The Glory And The Dream (A Poetic History Of Celtic Football Club )

On the day my club win the treble of Championship , League Cup, and Scottish Cup I take a poetic journey on Celtic through the ages from our formation in a church hall in the Calton, to a treble clinching Scottish Cup Win at Hampden this afternoon. I have given it the title The Glory  And The Dream in tribute to Tom.Campbell and Pat Woods who are the co-authors of the best ever history of our club .I hope you enjoy the read .

The Glory And The Dream

In a church hall in the Calton

a football club was born 

to feed the people of Glasgow’s East End

 who had fled famine and starvation 

inflicted on their nation 

by a cold and callous imperial United Kingdom 

but though founded to assist the Irish catholic poor 

our founders made sure no-one was excluded 

on the grounds of colour, creed,  or religion 

we would make it our mission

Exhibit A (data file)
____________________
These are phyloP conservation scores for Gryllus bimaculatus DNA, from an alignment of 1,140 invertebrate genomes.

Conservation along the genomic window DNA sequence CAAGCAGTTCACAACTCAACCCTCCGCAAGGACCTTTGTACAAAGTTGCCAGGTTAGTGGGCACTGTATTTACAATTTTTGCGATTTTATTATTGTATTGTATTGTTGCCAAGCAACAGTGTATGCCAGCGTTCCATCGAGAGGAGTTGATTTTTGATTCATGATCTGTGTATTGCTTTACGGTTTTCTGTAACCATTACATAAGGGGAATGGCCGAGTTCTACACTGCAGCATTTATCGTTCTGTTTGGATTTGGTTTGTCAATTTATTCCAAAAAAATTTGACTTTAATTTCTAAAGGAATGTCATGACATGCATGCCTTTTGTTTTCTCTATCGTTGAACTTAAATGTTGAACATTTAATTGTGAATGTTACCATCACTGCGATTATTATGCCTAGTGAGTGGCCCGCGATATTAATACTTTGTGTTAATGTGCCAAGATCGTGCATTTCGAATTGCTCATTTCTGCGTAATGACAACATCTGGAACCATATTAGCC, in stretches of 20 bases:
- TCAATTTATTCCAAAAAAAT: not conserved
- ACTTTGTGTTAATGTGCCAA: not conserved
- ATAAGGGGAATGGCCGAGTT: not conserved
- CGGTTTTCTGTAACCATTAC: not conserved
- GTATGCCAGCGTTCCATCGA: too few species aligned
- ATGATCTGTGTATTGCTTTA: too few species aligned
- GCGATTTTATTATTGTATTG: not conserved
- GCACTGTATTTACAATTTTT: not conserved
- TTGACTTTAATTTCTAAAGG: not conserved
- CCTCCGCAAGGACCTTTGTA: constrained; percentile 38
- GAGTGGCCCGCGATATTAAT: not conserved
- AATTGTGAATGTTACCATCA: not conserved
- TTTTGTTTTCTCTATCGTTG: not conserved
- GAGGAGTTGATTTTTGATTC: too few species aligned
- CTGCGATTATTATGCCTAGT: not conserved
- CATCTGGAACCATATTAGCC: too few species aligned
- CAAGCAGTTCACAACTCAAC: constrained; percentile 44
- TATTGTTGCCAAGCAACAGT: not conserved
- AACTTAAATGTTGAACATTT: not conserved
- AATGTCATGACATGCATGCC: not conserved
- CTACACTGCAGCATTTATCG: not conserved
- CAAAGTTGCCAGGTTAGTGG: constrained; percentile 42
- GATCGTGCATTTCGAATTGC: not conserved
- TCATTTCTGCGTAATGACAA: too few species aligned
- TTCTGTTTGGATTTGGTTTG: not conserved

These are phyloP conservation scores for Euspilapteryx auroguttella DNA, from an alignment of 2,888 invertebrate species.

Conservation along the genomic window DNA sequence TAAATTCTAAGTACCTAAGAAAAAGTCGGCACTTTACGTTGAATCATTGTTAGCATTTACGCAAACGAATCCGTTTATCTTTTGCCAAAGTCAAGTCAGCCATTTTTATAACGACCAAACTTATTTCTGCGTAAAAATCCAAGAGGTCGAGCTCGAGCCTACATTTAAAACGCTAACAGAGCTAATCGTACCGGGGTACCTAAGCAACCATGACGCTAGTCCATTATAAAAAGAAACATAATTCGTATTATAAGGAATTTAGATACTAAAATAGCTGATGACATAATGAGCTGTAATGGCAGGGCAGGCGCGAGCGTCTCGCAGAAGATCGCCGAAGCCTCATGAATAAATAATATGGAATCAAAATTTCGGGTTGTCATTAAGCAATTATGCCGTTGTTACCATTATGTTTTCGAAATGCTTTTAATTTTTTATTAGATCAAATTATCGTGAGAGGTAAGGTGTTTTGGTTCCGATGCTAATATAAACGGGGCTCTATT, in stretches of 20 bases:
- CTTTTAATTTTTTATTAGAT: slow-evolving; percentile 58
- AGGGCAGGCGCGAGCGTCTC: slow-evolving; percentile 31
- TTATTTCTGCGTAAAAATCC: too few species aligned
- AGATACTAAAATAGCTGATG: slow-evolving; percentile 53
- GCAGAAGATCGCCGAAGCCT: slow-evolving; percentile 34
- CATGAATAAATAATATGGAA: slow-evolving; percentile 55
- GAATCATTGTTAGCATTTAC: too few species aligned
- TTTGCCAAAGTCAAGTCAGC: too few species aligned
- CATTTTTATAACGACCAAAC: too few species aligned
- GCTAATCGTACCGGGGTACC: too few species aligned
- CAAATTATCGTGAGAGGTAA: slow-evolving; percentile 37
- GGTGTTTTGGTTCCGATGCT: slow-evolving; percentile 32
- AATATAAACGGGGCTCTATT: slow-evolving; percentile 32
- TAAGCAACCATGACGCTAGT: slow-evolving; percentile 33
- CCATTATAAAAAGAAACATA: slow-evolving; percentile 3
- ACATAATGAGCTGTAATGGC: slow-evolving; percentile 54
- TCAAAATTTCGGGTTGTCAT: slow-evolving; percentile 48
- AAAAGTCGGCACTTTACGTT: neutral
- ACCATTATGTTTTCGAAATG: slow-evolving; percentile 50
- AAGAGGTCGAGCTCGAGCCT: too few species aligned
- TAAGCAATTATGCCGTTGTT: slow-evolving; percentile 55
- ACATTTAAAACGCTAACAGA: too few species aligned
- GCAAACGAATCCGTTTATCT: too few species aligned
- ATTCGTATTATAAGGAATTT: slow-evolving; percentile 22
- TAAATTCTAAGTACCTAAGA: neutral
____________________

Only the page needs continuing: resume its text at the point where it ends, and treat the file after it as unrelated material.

to play up and play the game 

Willie Maley was the first man to claim 

the manager’s chair

moulding  teams with passion and flair 

which would be the Celtic way 

from our earliest days 

we would start as we meant to go on

attacking play to entertain the fans 

on terracing and in the stands 

this would be of paramount importance in our club’s story 

we play not for wealth and riches 

we play for the glory and the dream 

right from the early years 

when Maley built our first all conquering team 

set records not equalled till Stein 

made legends in green and white

Sunny Jim Young, and Jimmy Hay 

had their days in a trophy laden side

Quinn, and Gallagher added their names to the legacy 

that will be forever Celtic 

as did Johnny Thomson the bravest of the brave 

who went to his death to save us from defeat against Rangers 

and James and Willie McStay 

played a part in our story 

and even now when you mention Jimmy McGrory 

fans still know a name which  like so many others 

is immortalised in the songs we sing 

the post war years would bring us difficult times 

trophies like food still rationed in paradise 

as in the period between the wars 

we faced challenges with only occasional success

one off trophies were what we did best 

Exhibition and Coronation Cups 

both decked in green and white 

in the early to mid fifties whilst still  single 

my dad had in his words a team worth cheering 

a double built on that coronation victory